July 07 2020 – Henrieta Haniskova
Shea butter is another favorite botanical butter we love to use. The benefits are numerous and it is also used as food. We like our food grade quality Shea butter, because it's that much more safe should it end up in your baby's hands and inevitably mouth. Those who use Shea butter on regular base swear by it's benefits and for a good reason. To love it though, you have to also love the heavy stickiness and super nutty smell. Which can be hard to get used to. We use it as a substantial percentage of our formula, but not so large that it would overpower the smell or texture.
So, let's take a look at this wonderful plant, some of it's history and how it's produced.
Shea nut tree is not only the source of Shea nuts from which the well-known Shea Butter is derived; it has also proven itself to be valuable for conserving semi-arid Africa’s delicate ecosystems and for sustaining entire communities. Shea trees can be found growing in the Savanna belt, a region that traders refer to as the “Shea Belt.” This region includes countries such as Senegal, Mali, Côte d’Ivoire, Burkina Faso, Togo, Ghana, Benin, Nigeria, Niger, Cameroon, Uganda, Sudan and Ethiopia. Of these, the main Shea nut exporting countries are Ghana and Burkina Faso.
In some of Africa’s poorest regions, the Shea tree has become important to the economy and to the livelihood. In these places, Shea Butter is most commonly known as ‘Women’s Gold,’ due to the fact that Shea Butter production is the source of income for many women in Africa. The women use Shea Butter to purchase food, clothing, personal items, and to afford an education, among other purposes.
Although some early records state that European explorers began using Shea Butter in the 1300s, the natural emollient was used long before then by the people of Africa. For use in the harsh desert climates, Shea nuts were crushed, mashed, and boiled into a butter that was used to protect skin and hair from the drying, damaging elements while also being used to relieve insect bites. According to historical sources, the use of Shea Butter has even been traced back to Egypt as far back as the first century at the time of Queen Cleopatra, when it was used largely in skin care products. Ancient accounts tell the story of Cleopatra demanding that large jars full of Shea Butter accompany her on all her travels so that she could apply the smooth, hydrating, soothing, and rejuvenating butter to her skin daily.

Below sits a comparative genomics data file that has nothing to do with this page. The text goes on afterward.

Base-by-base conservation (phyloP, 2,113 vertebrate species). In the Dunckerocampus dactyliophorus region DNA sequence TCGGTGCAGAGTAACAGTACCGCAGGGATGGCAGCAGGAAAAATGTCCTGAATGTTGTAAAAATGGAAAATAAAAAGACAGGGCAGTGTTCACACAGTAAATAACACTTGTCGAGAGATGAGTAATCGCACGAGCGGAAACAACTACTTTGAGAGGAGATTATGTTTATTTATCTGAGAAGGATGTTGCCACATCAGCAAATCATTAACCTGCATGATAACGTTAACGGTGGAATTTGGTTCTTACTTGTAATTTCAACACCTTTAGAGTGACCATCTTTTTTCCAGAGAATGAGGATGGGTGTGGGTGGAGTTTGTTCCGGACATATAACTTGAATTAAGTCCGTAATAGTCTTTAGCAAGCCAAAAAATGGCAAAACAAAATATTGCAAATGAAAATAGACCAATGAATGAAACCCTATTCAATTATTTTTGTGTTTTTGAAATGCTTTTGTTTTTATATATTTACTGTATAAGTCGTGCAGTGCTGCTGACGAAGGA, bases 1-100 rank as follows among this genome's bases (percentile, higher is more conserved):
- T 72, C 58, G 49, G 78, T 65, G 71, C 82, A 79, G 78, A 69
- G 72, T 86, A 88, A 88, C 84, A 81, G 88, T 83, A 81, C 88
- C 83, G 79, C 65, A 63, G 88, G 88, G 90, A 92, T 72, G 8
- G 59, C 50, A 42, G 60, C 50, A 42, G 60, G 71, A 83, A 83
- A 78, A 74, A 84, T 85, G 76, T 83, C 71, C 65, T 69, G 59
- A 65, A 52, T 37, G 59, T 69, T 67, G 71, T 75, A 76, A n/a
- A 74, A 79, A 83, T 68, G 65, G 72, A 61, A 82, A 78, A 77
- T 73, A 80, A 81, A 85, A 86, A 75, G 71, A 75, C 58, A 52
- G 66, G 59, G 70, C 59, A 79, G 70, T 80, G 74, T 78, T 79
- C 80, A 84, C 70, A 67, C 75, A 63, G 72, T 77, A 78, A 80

Traditionally, Shea Butter was a staple ingredient used for its medicinal benefits in African pharmacology. Local healers used this nourishing butter – often making it the key ingredient – to address health issues such as coughing, bruising, rheumatism, inflammation, minor bone dislocation, and leprosy. Its wound-healing properties made it effective in diminishing stretch marks and regenerating skin that had been cut, especially soothing the uncomfortable results of circumcision. It is also used to reduce the pain caused by growth of breasts for teenage girls.
“Mother Nature's Conditioner” is a nickname that Shea Butter has earned for its exceptional moisturizing and softening properties. Since the discovery of Shea Butter’s therapeutic benefits, it has been used as an ingredient in cosmetics for thousands of years. Amazing bonus when using Shea butter is that an allergy to this wonderful moisturizer is extremely rare. While a person with a tree nut allergy could at least theoretically be allergic to Shea butter, it’s highly unlikely.